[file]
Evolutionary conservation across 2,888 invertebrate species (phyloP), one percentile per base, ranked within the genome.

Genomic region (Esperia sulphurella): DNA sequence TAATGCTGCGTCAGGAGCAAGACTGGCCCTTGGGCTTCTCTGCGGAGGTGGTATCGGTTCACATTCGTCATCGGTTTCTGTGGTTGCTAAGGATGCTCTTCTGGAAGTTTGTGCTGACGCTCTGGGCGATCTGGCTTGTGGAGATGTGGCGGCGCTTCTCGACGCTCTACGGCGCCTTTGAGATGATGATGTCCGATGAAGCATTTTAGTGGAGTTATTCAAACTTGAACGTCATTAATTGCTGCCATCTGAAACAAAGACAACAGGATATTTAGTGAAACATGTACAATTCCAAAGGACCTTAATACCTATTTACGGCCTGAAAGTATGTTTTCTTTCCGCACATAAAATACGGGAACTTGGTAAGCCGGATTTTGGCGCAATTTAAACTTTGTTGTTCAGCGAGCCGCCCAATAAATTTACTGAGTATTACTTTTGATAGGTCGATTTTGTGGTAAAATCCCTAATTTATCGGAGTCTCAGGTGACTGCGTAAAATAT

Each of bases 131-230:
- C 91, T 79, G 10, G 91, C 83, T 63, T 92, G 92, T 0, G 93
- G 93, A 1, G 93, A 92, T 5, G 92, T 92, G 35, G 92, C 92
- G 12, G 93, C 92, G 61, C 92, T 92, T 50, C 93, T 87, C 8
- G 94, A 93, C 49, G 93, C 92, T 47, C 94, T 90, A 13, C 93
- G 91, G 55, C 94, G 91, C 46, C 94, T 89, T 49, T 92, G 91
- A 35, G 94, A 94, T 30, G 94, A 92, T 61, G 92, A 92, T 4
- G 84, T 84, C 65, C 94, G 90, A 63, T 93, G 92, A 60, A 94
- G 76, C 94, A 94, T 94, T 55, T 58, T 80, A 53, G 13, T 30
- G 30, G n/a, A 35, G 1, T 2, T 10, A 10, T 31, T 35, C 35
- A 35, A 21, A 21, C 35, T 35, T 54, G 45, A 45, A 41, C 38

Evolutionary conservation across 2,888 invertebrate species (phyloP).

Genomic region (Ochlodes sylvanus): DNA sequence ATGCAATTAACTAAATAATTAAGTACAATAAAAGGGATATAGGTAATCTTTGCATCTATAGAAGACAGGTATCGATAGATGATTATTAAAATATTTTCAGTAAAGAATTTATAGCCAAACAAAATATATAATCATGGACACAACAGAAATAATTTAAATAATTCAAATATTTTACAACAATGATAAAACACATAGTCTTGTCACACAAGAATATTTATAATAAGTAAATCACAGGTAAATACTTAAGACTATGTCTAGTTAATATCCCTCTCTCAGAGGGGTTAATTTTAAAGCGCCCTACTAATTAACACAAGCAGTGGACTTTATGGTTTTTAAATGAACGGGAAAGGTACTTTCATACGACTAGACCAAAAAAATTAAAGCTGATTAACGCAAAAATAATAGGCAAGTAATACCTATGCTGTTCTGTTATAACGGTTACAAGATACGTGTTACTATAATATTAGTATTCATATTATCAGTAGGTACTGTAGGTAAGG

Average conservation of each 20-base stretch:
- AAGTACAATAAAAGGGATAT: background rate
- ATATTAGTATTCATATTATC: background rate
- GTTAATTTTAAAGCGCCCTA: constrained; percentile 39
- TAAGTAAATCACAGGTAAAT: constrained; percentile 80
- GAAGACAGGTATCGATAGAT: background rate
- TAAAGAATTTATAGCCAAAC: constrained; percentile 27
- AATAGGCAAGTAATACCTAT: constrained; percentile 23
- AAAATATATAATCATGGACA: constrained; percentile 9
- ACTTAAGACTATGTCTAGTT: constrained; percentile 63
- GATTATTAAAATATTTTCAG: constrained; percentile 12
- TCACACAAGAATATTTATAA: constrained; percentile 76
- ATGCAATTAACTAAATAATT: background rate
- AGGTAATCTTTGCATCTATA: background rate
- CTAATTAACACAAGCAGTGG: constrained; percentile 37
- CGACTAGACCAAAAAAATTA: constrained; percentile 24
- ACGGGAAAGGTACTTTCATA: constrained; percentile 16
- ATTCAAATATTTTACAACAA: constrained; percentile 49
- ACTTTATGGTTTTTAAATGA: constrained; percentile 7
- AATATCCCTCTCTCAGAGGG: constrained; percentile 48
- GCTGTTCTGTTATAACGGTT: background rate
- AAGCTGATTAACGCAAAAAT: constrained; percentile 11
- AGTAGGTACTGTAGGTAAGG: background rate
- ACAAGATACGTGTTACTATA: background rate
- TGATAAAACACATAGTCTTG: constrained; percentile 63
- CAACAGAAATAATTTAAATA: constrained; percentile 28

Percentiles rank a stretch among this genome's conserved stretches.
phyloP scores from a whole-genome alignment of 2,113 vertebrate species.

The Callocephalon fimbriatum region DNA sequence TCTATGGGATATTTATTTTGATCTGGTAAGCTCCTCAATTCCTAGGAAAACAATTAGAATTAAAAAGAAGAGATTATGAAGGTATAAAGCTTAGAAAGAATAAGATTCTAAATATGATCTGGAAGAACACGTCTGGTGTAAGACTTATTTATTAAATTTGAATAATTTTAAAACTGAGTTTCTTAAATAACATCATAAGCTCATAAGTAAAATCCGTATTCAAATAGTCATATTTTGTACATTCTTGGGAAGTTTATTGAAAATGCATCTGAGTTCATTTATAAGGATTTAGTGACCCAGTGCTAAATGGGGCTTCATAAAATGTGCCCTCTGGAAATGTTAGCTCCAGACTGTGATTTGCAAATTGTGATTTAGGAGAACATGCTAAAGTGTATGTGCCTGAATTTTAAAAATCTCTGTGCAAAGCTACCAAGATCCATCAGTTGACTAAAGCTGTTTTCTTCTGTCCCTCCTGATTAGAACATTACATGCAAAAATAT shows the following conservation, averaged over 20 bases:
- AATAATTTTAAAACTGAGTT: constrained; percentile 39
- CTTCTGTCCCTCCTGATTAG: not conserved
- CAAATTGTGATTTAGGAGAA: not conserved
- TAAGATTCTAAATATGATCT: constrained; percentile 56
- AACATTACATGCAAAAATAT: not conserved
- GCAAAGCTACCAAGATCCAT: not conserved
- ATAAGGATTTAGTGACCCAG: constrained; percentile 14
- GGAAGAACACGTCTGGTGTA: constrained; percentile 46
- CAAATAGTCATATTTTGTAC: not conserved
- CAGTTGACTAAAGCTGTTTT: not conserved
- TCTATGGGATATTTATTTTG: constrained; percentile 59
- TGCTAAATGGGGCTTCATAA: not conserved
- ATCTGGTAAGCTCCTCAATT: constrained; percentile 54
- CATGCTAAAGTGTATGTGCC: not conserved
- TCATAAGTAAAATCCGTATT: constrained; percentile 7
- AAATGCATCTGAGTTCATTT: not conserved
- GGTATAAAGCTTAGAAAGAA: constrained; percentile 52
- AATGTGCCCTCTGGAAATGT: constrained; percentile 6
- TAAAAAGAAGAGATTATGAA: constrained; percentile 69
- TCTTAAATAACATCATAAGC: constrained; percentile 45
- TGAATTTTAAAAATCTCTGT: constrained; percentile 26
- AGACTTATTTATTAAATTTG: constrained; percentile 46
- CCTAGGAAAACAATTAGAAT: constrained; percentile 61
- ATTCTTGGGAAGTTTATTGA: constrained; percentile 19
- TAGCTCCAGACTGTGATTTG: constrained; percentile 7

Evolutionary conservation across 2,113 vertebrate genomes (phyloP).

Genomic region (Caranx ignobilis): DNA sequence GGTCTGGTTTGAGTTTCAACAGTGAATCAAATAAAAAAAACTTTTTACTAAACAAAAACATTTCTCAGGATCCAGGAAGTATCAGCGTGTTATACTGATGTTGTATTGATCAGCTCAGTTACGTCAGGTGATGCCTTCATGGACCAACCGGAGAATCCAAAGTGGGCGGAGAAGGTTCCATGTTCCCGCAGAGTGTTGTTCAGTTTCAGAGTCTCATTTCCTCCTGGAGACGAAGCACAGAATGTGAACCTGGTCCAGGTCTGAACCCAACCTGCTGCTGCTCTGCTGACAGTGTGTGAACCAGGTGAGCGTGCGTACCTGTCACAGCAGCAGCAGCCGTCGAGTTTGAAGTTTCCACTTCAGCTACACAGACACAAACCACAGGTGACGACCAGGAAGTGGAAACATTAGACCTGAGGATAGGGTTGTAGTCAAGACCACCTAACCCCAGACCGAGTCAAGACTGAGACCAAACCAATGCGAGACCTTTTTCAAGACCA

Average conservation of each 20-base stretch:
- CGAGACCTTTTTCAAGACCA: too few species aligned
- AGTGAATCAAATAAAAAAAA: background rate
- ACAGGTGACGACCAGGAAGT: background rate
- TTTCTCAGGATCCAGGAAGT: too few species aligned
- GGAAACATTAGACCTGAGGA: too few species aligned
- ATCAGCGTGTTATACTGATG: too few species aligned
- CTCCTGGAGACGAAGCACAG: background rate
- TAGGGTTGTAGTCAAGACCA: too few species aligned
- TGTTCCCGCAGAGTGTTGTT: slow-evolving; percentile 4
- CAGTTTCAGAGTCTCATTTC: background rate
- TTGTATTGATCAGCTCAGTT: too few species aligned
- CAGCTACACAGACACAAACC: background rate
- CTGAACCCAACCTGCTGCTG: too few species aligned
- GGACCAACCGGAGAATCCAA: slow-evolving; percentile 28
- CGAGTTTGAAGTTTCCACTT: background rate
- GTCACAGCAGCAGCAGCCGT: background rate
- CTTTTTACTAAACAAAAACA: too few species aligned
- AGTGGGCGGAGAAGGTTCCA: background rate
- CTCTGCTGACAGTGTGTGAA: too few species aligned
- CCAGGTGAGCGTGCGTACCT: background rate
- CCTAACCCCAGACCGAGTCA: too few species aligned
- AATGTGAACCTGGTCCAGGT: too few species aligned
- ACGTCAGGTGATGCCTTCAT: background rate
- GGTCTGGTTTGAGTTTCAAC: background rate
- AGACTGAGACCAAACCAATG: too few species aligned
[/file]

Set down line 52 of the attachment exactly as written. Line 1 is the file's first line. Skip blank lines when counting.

- GGAAGAACACGTCTGGTGTA: constrained; percentile 46